Roll back the curtains: Crew takes center stage

Kayla Butera, R2 Editor-in-Chief

“Bravo! Bravo! Encore!”

It’s quite easy for audiences to become swept up in WHS’s exceptionally executed plays. But behind the incredible talent of actors is an extraordinary and creative team known as the stage crew.

The stage crew is brimming with passionate students with varying backgrounds and levels of expertise. There are students who traded theatrics for lights and even those who have not been part of any production in the past. Roles include costume design, hair and make-up, set design and lighting, among many, and all of these people unite to put on the show.

The stage crew puts in many hours of collaboration and preparation to turn bare wood into a majestic set, and rework old clothing to make intricate dresses, among myriad responsibilities. For example, the make-up crew works with the costume department to create a distinct look for the actors on stage.

According to Morgan Eng, a senior involved in the stage’s graphic design and set design departments, the set design group dedicates roughly six hours a week over the course of two months.

As the show approaches its opening date and dress rehearsals begin, all the departments work furiously to ensure that everything is running smoothly. In fact, some stay as late as 1 a.m. working on the set.

To your right and below are just  a handful of the talented people that help bring the show together. So sit down, relax, and appreciate the stage crew’s months of hard work.


Lauren Logozzo, costume designer, ‘19

Photo by Kayla Butera 

“The most challenging part of stage crew is that most people who see the show don’t think about all the time that goes into the behind the scenes. I often stay after the actors leave to fix costumes that need repair and to rehang any clothing that is left on the ground. I was once at the school until 12:30 a.m. when Kevin, the janitor, had to kick me out.The best part about stage crew, though, is that we all get to see a final product come together. Though it’s late nights, it’s worth it to create a great show…In this play, I am looking forward to all of the fun costumes. We are working with a cool time period and I’m really excited to pull it all together!”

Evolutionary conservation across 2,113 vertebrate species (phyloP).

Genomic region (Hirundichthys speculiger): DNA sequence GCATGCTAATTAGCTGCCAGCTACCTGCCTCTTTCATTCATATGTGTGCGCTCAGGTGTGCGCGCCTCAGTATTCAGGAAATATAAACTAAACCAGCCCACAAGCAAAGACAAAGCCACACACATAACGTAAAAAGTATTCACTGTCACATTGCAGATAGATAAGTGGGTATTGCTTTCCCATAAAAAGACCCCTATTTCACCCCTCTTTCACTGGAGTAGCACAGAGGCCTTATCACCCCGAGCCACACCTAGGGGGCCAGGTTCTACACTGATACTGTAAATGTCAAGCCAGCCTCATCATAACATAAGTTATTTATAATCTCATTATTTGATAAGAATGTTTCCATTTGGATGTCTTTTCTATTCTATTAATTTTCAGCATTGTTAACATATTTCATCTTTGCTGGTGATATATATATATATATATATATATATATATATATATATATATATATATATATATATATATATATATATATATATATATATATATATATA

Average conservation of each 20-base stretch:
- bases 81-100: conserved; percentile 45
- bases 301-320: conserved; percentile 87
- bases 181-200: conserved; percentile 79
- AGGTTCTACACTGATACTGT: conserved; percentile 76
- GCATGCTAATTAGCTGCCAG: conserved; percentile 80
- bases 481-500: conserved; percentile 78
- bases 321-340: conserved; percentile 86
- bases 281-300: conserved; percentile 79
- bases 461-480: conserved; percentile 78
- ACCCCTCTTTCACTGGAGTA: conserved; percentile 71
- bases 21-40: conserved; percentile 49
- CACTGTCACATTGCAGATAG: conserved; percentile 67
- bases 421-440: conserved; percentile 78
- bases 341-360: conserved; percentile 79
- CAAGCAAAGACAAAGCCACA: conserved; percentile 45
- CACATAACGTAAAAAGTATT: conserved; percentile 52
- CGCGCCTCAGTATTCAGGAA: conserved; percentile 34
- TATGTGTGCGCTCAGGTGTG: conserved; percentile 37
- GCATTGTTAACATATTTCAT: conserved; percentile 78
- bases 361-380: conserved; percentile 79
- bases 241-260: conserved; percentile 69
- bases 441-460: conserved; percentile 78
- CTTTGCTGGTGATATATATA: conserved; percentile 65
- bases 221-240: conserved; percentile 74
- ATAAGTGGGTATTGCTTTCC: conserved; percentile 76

Mark Johnson, stage manager, ‘19

Photo by Kayla Butera

“My planning for the show actually begins in the summer, and the introductory meeting for Rosencrantz and Guildenstern Are Dead was just one week after school started. Every day of the week, I will get home around 6:30-7 p.m. From then, I have about an hour of work to do for the show, like sending emails and creating rehearsal reports, and then I start my homework. It’s consuming, but it’s also completely worth every second, because all of the work we’ve done manifests in the final product.”





Josh Saxon, co-head of scenic design, ‘21

Photo by Kayla Butera

“Helen Chinn, my co-head, and I are in charge of constructing the set and helping others involved in our crew. The best part of stage crew is seeing the results of all your hard work and knowing that you can say, ‘I did that.’ The most challenging part of the crew is the time constraints. We have around 2 months to design, build, and paint the set. This show, I’m looking forward to seeing a set piece with a trick built-in in action.”